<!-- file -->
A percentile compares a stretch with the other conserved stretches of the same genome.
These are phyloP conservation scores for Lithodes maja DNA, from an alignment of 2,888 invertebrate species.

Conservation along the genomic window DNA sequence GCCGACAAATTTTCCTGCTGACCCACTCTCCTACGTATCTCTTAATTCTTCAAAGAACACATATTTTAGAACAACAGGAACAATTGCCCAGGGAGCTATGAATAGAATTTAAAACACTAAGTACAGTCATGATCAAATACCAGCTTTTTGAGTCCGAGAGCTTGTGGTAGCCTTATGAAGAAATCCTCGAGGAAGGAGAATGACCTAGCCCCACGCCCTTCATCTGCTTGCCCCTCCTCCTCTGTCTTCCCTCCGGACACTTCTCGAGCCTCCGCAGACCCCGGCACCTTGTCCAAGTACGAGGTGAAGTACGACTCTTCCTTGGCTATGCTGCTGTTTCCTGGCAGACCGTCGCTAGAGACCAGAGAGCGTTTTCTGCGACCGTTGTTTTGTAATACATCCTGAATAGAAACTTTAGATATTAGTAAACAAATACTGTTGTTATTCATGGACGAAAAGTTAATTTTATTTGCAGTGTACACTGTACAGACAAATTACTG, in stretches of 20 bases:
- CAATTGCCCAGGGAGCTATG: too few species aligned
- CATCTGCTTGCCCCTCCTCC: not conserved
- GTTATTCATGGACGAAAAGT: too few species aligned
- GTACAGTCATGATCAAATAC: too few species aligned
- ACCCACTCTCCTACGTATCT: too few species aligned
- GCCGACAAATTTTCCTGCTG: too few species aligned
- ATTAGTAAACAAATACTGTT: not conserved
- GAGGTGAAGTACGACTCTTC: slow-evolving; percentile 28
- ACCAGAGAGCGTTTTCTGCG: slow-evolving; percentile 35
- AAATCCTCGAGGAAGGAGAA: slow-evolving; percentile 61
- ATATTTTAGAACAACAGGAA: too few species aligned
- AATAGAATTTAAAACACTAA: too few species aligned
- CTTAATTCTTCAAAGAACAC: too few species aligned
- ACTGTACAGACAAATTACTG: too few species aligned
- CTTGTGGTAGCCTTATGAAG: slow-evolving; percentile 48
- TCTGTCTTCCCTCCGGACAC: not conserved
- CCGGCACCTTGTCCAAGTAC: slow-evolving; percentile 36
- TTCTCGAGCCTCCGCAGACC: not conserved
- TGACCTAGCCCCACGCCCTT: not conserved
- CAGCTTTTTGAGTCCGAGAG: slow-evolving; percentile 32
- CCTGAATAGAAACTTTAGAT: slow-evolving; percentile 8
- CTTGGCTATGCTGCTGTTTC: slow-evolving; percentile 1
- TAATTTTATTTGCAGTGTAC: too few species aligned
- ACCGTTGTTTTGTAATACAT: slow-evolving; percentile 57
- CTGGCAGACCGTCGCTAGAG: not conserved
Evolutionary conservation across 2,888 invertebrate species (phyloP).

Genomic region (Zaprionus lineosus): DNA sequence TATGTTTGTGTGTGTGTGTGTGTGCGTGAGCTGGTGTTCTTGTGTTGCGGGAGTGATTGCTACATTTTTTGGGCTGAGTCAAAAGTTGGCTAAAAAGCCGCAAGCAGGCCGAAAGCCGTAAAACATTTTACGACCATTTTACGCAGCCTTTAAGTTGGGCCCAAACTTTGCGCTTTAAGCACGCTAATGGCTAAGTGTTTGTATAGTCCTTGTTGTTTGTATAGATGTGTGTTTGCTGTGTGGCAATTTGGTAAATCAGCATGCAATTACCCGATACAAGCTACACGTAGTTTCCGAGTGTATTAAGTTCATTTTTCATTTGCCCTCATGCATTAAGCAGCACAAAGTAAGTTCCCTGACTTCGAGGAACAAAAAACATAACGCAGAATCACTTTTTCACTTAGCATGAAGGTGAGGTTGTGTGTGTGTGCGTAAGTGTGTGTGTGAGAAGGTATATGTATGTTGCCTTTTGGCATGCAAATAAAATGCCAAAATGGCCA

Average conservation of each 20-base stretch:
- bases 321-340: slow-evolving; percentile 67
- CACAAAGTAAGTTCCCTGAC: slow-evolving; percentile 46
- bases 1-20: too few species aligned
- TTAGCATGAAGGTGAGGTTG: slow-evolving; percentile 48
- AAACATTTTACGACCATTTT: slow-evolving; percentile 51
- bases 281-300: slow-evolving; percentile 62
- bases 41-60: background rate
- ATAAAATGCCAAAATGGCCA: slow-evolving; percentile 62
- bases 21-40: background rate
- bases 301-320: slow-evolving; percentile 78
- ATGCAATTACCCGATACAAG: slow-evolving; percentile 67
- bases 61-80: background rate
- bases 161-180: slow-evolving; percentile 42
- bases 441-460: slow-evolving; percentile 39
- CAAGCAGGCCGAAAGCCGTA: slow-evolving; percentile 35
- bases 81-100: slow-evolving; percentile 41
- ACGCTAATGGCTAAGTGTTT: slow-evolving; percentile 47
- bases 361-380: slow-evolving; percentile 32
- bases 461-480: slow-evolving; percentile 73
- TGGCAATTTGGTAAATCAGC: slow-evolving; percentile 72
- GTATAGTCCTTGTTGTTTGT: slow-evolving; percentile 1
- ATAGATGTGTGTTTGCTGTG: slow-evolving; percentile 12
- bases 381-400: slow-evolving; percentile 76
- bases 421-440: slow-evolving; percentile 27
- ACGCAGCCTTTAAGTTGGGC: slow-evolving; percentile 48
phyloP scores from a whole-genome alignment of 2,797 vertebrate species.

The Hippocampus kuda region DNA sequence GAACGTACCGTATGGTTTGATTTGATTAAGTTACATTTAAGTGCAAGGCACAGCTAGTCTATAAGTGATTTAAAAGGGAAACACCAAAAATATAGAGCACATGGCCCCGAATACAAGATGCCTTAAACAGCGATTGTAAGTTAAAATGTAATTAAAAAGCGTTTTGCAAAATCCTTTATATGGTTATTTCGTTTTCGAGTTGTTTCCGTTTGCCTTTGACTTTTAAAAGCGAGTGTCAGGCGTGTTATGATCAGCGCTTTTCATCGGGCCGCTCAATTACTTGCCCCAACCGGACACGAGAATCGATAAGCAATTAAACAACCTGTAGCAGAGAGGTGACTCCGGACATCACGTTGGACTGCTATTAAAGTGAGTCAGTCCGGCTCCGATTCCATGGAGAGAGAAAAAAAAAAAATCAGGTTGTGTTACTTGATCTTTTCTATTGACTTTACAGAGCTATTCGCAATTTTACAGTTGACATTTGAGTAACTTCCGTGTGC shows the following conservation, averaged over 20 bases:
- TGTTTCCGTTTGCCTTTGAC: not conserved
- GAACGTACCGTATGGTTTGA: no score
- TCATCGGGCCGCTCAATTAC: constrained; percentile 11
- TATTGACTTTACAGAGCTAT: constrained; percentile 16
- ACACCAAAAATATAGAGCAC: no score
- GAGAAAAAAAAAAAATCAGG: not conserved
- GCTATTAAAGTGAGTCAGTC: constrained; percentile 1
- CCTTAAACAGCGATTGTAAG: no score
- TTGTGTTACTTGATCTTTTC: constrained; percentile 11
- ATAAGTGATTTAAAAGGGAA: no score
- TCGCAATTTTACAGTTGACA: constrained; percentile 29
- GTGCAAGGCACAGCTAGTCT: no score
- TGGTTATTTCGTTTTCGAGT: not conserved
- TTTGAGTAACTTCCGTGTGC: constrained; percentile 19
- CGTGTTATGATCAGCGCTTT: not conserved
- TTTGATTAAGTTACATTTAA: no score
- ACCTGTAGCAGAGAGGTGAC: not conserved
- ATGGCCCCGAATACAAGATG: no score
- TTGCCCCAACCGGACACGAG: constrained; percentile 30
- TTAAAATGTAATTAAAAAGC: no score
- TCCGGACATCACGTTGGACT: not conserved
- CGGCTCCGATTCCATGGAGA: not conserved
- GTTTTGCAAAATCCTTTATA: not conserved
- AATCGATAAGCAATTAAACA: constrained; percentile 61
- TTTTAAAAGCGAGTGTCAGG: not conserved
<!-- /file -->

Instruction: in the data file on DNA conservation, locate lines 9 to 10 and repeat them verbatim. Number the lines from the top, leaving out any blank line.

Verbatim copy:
- GCCGACAAATTTTCCTGCTG: too few species aligned
- ATTAGTAAACAAATACTGTT: not conserved